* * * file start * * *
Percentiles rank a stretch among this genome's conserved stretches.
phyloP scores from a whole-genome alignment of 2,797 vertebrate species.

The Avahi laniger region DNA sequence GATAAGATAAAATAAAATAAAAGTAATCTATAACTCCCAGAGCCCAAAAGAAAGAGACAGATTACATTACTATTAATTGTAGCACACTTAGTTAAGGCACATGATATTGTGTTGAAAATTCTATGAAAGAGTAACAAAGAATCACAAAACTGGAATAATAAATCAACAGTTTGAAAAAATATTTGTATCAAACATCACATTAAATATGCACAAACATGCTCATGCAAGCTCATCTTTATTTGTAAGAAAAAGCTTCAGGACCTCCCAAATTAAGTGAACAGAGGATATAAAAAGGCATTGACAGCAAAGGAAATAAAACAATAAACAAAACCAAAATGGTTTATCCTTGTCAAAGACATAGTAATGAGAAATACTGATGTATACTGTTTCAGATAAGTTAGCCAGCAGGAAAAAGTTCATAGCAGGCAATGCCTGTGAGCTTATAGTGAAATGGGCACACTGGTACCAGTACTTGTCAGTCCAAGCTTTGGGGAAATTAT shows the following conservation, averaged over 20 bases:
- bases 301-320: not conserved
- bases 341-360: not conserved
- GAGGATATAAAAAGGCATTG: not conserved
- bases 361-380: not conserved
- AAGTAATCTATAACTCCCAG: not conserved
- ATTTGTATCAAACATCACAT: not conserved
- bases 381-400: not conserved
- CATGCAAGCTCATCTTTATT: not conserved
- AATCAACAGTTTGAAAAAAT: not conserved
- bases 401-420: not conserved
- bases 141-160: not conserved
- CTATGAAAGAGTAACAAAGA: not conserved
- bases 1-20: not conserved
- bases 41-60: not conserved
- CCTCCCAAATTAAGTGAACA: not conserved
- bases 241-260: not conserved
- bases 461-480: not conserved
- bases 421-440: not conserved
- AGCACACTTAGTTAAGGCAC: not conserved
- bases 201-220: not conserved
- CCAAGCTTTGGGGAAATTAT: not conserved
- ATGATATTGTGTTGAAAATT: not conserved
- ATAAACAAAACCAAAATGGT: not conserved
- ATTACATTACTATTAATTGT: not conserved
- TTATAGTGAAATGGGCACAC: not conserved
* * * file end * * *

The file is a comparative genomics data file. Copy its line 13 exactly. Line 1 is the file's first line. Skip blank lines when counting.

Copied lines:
- bases 401-420: not conserved